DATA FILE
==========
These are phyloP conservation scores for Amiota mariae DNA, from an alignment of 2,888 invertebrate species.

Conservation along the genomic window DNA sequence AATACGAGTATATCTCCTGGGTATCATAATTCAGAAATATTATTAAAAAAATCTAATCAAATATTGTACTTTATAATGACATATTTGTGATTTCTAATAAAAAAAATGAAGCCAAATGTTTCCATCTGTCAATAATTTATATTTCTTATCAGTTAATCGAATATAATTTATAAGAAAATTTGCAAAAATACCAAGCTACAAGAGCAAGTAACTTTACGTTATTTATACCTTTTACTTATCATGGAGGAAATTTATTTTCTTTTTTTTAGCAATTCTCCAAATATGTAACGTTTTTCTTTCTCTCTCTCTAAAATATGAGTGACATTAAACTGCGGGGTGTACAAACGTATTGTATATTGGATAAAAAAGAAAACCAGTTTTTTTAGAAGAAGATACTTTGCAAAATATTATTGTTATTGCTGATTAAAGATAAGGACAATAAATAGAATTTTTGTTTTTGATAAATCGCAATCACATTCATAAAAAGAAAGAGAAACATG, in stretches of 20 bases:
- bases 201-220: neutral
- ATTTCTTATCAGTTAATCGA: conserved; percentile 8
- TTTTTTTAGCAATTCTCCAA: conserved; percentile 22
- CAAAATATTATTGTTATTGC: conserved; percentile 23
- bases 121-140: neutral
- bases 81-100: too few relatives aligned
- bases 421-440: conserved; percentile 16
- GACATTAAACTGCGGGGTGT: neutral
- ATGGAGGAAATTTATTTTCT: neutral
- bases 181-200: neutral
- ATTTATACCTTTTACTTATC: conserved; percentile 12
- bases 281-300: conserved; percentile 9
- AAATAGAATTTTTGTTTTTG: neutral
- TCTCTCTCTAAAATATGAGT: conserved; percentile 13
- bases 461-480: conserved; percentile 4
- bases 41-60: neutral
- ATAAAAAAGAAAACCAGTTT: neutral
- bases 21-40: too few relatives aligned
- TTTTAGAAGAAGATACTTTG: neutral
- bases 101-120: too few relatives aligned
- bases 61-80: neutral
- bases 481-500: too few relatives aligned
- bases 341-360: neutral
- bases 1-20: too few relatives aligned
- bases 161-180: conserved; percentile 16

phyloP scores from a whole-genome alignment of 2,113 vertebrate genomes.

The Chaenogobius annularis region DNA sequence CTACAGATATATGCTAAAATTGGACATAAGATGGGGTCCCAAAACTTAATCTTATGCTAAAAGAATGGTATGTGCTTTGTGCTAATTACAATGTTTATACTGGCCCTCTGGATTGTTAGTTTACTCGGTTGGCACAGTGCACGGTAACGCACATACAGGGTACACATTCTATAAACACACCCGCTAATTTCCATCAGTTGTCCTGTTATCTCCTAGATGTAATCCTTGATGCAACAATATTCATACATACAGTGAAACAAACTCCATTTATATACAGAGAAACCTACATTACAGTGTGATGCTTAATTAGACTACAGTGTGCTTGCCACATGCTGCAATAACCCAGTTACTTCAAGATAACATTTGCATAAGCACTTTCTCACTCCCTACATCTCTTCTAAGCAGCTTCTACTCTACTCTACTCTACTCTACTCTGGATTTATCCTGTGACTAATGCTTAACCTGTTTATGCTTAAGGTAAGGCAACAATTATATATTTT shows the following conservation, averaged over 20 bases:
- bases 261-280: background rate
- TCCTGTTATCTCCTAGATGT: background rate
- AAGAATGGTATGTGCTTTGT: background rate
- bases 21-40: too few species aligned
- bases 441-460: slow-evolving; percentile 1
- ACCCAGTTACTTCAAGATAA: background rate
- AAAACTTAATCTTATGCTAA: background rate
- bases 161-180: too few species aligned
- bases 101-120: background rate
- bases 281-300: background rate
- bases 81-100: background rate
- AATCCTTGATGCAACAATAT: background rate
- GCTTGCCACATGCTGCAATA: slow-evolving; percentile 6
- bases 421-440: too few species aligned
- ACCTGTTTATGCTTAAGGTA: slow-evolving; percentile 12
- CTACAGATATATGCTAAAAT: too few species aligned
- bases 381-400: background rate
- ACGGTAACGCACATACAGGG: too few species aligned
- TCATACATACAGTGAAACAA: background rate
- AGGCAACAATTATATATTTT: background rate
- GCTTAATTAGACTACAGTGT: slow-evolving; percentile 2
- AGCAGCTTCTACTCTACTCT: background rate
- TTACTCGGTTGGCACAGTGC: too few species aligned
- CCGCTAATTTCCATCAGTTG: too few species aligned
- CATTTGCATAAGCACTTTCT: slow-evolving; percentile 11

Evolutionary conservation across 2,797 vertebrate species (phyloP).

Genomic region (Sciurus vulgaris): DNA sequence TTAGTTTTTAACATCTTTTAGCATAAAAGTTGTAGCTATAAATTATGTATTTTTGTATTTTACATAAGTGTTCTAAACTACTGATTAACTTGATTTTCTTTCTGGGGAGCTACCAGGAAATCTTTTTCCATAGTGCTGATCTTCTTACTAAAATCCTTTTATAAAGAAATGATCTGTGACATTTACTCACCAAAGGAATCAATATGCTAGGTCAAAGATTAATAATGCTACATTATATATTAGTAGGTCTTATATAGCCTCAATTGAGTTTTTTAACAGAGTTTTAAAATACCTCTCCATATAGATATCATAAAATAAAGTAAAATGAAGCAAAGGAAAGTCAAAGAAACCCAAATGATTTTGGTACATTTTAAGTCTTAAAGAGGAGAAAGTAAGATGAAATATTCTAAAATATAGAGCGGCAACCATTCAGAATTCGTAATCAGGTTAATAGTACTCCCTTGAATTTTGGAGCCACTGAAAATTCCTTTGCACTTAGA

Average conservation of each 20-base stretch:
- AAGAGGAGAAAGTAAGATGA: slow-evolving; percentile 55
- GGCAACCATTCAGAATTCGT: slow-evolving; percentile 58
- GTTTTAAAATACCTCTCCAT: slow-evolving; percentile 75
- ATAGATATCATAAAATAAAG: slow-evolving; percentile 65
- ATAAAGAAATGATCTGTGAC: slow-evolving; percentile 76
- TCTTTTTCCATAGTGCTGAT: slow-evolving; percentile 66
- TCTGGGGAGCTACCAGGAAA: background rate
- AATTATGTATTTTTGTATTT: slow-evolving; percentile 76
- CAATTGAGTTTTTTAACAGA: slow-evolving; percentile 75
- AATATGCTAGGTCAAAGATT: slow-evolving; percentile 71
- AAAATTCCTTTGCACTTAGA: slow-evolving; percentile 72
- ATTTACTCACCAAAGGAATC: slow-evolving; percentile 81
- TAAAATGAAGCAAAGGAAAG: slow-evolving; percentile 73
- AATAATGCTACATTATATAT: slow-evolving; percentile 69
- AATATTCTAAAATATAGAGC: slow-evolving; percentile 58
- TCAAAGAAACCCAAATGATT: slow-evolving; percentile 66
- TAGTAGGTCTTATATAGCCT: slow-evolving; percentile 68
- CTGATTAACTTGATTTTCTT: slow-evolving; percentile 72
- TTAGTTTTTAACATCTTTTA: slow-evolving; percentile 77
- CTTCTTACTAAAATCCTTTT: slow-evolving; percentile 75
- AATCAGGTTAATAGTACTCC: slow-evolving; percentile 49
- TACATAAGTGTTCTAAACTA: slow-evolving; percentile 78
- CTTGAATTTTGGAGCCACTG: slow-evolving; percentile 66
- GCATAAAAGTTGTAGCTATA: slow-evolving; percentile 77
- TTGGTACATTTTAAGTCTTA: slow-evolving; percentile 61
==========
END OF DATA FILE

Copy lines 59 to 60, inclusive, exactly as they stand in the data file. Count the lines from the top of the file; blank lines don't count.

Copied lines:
- GGCAACCATTCAGAATTCGT: slow-evolving; percentile 58
- GTTTTAAAATACCTCTCCAT: slow-evolving; percentile 75